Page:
Stimulate your preschool child’s development

26 September 2014

These activities will feel like playtime to your child, but they will definitely be learning in the process.

Anel Annandale, an educational psychologist, gives these nifty tips in partnership with Mysmartkid, a handy parenting platform which ensures children’s early childhood development.

1. Play dough is an educational superstar that strengthens hand muscles, and allows your child to explore his creativity and imagination. By mixing play dough of different colours together, your child learns colour theory; moulding the play dough helps him to explore different shapes. Better still, it’s super-easy to make. Find a recipe (see www.instructables.com/id/How-to-Make-Playdough-Play-doh) and let your child help you make a batch of play dough: this helps him learn about concepts such as measurement, heat and malleability.

2. Puzzles are a great way to strengthen your child’s visual analysis and synthesis skills, hand-eye coordination, fine motor skills and concentration.

3. I-spy is probably the easiest game of all as it requires no setup or equipment. Say, for instance, ‘I spy with my little eye something beginning with b’ (remember to use the phonetic sound: for example ‘buh’) and have your child guess the object. You can play it in the car or while doing your shopping: this will help add to your child’s ever-increasing vocabulary while helping him hone his auditory perceptual skills.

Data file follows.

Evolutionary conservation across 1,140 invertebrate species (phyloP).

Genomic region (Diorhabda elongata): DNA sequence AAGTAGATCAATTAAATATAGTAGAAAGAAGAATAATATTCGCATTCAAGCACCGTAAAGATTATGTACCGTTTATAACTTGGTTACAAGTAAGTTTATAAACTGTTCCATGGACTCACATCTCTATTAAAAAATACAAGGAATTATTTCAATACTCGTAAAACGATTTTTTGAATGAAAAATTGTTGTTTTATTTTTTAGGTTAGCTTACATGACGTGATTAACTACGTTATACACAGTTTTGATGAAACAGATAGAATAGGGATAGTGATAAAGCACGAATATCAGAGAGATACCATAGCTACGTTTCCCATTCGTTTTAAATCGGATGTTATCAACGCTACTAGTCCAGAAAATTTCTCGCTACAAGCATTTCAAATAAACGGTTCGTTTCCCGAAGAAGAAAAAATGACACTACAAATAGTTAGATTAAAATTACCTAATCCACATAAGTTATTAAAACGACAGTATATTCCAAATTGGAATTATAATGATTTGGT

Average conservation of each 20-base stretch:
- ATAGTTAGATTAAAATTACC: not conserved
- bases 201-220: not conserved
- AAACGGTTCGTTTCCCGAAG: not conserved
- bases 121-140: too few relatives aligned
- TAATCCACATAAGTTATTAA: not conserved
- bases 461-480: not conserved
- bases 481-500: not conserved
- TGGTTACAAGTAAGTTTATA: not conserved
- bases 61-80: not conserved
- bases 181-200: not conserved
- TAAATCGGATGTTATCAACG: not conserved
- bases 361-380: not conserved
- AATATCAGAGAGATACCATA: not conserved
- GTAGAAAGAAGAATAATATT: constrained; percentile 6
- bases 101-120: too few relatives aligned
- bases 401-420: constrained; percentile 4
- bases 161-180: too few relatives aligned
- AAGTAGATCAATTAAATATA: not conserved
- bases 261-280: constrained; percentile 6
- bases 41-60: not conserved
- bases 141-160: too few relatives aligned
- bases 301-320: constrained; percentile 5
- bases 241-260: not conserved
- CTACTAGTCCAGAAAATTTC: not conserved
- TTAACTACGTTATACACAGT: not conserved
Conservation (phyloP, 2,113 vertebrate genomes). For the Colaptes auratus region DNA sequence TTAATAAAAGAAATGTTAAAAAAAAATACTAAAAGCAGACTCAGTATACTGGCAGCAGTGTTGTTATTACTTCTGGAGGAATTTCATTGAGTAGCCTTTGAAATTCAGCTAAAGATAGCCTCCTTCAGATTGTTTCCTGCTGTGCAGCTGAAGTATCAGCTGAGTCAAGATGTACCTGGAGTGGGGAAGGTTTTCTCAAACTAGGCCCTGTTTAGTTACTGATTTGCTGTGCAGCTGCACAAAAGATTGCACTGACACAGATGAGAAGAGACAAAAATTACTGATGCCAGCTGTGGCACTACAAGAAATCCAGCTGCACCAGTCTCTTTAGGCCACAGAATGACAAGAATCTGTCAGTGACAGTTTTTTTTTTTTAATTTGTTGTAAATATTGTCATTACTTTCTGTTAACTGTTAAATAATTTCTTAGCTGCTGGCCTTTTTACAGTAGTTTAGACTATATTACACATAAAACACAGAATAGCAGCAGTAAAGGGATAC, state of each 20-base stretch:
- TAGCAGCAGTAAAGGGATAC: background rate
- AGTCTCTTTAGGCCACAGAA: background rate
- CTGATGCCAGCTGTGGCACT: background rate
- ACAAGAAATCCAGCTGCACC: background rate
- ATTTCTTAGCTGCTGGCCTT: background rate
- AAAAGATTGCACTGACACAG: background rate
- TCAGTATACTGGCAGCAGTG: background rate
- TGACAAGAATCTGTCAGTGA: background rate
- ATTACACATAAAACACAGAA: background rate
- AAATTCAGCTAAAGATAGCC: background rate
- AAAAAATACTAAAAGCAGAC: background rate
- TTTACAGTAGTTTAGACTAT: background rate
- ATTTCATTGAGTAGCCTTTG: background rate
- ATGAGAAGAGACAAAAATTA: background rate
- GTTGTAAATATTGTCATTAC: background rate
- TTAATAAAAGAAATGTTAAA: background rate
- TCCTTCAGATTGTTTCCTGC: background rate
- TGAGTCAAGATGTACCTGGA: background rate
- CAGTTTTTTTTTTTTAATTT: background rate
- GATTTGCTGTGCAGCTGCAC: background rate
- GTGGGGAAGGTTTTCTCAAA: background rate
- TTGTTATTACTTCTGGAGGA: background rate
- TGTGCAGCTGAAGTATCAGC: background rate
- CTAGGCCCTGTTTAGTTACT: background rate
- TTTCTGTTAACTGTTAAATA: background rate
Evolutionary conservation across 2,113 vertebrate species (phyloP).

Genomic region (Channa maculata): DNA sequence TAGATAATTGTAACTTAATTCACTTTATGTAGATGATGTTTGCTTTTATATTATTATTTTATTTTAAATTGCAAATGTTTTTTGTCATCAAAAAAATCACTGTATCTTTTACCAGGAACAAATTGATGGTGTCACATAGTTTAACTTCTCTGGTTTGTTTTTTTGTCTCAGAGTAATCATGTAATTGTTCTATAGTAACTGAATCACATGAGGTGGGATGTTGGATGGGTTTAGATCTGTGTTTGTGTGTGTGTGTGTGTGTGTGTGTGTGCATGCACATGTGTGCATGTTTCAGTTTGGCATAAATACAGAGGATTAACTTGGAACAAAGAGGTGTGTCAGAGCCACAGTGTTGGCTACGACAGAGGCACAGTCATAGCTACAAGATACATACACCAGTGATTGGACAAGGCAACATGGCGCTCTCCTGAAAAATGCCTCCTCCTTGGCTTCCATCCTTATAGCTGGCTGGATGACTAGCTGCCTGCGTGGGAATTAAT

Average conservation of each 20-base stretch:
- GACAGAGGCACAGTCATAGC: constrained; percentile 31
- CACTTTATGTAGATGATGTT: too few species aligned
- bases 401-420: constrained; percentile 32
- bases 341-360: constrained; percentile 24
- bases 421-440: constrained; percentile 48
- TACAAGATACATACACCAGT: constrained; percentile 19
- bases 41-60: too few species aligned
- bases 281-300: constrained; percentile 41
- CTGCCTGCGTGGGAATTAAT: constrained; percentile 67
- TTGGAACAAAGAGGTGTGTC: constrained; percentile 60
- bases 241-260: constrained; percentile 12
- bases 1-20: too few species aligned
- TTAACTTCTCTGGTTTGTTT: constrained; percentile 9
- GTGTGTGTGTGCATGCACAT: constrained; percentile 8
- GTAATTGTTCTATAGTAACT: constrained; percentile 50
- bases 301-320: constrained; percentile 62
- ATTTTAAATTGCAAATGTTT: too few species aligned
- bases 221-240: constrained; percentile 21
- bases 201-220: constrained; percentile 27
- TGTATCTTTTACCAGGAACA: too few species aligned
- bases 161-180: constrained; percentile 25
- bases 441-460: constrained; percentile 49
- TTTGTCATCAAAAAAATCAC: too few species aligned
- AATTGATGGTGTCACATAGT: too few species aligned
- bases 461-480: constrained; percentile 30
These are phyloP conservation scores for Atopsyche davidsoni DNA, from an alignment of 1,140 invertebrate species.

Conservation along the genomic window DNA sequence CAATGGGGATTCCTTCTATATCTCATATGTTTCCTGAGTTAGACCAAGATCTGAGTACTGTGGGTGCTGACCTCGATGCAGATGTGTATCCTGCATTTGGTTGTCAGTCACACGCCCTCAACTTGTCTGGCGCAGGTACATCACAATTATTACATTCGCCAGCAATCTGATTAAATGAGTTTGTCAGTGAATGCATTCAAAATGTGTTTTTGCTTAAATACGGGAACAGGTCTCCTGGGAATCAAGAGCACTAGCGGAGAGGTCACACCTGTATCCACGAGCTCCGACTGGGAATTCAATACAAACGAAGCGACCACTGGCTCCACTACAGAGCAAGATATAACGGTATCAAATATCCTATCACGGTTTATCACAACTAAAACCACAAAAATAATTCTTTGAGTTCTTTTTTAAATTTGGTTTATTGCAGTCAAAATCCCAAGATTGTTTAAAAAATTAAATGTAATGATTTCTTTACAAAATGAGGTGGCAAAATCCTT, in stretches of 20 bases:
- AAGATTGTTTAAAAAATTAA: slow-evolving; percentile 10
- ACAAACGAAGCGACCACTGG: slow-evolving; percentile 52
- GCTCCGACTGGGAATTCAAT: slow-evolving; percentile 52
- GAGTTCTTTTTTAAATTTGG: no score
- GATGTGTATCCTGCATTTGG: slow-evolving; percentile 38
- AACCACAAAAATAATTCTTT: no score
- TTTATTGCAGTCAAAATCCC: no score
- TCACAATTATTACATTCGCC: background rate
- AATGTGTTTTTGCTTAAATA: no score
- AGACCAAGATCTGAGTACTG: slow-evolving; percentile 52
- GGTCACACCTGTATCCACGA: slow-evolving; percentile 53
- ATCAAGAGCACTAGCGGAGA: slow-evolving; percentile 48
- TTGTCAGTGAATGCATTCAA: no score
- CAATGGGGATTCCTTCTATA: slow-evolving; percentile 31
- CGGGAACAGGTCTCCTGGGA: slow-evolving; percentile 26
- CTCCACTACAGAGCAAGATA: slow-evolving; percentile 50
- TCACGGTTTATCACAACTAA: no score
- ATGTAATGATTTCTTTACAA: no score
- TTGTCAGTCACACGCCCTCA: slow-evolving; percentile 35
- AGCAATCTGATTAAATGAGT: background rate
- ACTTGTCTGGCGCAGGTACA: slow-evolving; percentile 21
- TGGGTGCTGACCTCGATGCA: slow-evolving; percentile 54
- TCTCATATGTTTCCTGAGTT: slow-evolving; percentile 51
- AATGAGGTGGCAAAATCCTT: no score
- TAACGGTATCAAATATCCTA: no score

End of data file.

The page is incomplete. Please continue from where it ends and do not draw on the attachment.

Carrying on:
4. Bath time fun. Add a sprig of rosemary, mint or lavender to your child’s bath water to help them hone their sense of smell, or a couple of drops of food colouring for learning colour theory. (To be safe, avoid aromatherapy oils, as only certain types in certain dilutions are safe for children). Add plastic (needle-free!) syringes to help strengthen hand muscles. Teach your child to blow soap bubbles to help strengthen those fine muscles in the hands and around the mouth.

5. Build an obstacle course, using whatever you have at hand. Your child will love crawling, jumping, sliding, hopping, balancing and squirming her way through the obstacle course, all the time strengthening her big muscles (gross motor) and getting loads of sensory and proprioceptive (where receptors, for example blood vessels and muscles, supply information about the state of the body) input.

Visit www.mysmartkid.com or www.myslimkind.com, or call 0861 555 224 for more information.

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